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  2. yes, weall should have the patience to not go always go rushing about, here and far away to see birdsbut be happy waiting and watching the birds around us. You certaily have a lovely selection of great birdsaround you. The Owletis so cute.

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  3. Great set of pictures - love that golden flicker.

    Cheers - Stewart M - Melbourne

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    1. They tend to be skittish at this particular site, but they are very vocal and don't mind posing....from a distance:)

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  4. I haven't seen or heard of most them, brilliant images.

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  5. How wonderful to capture the feathers as they are released

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  6. Valuable advice Chris. There lots of valuable projects and many ways to get involved with wildlife without travelling far. Some of my best birding is enjoyed close to home.

    Great pictures today, especially those brown sparrows which you kindly identified for me. Now I would like to find that American Golden Plover amongst our "goldies". I'll keep looking.

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  7. Good to see the owlets Chris :) Lovely photos as always and one thing I love about birding is that you can do it anywhere. Even if stuck at home you can glance out of the window and observe the birds :)

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  8. Hello Chris, great post and awesome birds photos. The hummer and nest is just an amazing sight. Happy Friday, enjoy your weekend!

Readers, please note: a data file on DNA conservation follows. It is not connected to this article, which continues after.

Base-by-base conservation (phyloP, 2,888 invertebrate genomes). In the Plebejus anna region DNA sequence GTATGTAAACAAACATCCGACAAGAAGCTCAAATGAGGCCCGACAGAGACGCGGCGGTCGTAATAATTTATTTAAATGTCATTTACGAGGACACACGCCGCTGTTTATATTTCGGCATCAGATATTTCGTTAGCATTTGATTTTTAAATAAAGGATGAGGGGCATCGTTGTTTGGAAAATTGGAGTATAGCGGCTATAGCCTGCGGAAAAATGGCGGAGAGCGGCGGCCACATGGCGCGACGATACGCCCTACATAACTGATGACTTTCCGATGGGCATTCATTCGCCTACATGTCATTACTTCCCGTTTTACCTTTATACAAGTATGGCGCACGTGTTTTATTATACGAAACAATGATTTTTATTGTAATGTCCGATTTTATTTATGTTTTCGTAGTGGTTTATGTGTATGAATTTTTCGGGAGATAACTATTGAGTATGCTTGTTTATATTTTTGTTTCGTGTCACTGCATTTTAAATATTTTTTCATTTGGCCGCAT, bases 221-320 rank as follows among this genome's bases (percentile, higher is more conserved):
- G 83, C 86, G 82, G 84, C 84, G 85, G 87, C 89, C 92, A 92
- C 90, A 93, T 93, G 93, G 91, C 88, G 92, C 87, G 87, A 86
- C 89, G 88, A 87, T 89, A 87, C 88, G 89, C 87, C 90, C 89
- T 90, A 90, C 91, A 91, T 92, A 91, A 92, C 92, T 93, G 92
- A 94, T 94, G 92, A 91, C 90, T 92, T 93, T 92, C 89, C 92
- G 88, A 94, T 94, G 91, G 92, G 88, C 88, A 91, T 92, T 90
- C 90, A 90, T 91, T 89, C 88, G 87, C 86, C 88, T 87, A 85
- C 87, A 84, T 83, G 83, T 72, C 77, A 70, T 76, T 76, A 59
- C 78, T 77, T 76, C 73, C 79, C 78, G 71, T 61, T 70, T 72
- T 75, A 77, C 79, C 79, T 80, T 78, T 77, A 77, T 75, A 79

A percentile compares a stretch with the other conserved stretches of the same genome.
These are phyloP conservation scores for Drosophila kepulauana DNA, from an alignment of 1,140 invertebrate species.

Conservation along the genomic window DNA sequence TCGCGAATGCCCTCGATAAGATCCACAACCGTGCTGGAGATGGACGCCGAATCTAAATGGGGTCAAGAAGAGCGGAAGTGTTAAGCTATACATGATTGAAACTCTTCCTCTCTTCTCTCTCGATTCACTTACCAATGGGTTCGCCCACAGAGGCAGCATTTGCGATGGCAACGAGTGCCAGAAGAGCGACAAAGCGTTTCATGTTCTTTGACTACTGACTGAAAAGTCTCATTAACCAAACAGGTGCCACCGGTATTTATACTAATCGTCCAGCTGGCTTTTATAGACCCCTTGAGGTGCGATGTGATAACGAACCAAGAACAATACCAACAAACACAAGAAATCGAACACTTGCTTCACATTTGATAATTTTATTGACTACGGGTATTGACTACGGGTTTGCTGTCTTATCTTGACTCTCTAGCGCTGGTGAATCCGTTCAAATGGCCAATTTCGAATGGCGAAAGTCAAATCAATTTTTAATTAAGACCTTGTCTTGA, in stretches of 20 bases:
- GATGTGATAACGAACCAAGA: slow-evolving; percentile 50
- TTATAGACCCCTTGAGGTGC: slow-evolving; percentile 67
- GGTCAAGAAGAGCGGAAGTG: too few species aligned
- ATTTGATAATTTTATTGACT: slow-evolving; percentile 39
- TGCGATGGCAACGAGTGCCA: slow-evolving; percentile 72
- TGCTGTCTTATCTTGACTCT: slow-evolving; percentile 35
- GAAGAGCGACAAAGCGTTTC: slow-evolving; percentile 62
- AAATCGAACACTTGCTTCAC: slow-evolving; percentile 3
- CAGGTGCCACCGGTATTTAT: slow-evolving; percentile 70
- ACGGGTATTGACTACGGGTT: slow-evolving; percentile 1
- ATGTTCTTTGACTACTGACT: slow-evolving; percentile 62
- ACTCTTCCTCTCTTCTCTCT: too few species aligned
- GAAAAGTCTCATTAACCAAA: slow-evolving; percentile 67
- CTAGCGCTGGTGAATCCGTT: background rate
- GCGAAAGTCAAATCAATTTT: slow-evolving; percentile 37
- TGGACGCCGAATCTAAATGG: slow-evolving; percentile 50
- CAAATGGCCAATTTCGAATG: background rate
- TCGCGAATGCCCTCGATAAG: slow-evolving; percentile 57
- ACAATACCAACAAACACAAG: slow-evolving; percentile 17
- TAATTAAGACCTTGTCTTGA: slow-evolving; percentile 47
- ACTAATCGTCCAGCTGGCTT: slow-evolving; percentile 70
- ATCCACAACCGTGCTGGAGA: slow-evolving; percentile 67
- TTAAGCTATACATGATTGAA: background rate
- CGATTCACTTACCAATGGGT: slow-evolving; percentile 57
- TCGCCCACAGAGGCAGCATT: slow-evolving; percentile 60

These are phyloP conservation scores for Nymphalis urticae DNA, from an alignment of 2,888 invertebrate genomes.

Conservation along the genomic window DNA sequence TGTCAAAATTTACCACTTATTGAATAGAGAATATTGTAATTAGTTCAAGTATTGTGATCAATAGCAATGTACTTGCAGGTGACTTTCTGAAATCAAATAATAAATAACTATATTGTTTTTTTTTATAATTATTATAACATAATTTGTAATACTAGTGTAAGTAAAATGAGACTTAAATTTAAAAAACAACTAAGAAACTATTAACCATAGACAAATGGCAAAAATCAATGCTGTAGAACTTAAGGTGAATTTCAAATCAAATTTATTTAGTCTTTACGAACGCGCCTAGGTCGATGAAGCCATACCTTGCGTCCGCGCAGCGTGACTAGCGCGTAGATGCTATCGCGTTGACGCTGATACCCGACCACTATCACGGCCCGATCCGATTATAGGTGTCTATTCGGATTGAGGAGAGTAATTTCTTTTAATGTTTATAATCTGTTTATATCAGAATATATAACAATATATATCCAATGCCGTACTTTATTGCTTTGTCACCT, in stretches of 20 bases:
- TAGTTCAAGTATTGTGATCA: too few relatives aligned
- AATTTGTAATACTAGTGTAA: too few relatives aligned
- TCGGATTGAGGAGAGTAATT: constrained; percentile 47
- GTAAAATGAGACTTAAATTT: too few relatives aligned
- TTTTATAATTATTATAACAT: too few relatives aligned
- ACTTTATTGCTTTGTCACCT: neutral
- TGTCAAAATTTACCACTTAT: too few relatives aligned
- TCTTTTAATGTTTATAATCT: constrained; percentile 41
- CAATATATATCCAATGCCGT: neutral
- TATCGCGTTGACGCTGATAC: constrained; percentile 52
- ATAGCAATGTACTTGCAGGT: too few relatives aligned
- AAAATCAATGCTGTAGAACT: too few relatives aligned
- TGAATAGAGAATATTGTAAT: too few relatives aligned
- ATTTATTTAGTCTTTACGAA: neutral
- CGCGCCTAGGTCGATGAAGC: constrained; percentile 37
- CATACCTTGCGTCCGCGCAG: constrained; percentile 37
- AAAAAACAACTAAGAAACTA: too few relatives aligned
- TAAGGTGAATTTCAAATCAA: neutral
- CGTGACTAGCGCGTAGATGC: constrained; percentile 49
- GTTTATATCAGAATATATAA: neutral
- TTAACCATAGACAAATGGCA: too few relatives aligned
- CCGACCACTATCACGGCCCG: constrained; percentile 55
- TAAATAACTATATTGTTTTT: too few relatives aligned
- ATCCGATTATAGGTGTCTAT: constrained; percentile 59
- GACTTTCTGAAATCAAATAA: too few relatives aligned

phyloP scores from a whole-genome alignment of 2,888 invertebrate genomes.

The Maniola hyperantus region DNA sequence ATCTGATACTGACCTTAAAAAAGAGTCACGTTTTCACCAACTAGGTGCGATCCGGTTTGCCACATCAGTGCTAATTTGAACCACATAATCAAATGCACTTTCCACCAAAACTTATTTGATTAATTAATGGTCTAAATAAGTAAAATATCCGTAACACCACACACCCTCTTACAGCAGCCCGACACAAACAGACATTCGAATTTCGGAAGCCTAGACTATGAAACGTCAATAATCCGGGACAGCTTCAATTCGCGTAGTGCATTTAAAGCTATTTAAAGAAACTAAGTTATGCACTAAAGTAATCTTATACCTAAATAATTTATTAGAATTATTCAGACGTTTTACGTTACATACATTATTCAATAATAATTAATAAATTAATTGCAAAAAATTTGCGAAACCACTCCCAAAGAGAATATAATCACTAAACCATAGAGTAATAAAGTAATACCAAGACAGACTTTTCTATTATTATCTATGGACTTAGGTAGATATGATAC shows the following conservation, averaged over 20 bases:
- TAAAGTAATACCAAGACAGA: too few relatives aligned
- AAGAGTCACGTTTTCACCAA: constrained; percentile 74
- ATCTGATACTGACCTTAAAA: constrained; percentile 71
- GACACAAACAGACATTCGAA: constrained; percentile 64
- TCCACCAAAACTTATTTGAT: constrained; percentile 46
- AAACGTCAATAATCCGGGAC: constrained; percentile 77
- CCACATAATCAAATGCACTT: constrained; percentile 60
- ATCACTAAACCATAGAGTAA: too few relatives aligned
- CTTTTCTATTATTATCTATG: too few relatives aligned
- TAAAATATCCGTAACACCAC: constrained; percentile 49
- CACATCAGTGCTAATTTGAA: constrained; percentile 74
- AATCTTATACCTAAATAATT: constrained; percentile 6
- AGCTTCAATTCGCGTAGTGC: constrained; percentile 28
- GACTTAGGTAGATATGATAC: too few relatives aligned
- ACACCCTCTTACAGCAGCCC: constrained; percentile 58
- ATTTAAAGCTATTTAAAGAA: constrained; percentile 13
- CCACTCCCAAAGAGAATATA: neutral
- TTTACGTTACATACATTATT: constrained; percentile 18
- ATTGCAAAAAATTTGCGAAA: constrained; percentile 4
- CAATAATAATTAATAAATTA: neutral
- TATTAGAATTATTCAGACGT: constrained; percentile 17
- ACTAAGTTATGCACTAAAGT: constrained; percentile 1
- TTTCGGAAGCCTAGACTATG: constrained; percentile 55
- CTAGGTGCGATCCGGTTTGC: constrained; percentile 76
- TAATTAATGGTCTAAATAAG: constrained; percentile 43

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  9. Beautiful captures Chris.. sometimes we are so busy looking we do miss what's right under our noses :) Not you, you never mis a bird, nice work!

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  10. Wonderful shots of the birds.

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  11. what a wonderful series of birds. I have once seen a hummingbirds nest. It was in Costa Rica. It was as beautiful as this one is :)

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  12. A great post Chris, I can feel the excitement. I have never even heard of the Zone-tailed Hawk before. Thank you for introducing it to me. I remember the hummingbirds on trips out west, magical moments to be in their company. I have never seen one sitting on a nest before but know they are really tiny nests. Can only imagine how small the eggs are.

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  13. Any discovery of a hummingbird's nest is a rare and privileged event.

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  14. Thanks for sharing your wonderful little hummingbird. Have a great week!

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  15. There's a lot to be said for learnig as much as possible about the birds, and other wildlife, close to home rather than concetrating on venturing further to find different species. If I had a hummingbird nesting in my garden I'd never leave home !!! ;-}

    A great post, Chris. My best wishes - - - Richard

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  16. We are so spoiled on this lovely planet of ours. Just thinking of the birds alone, the many varieties, their colours and songs, for those who want to see it, beauty is everywhere, even in our own backyards.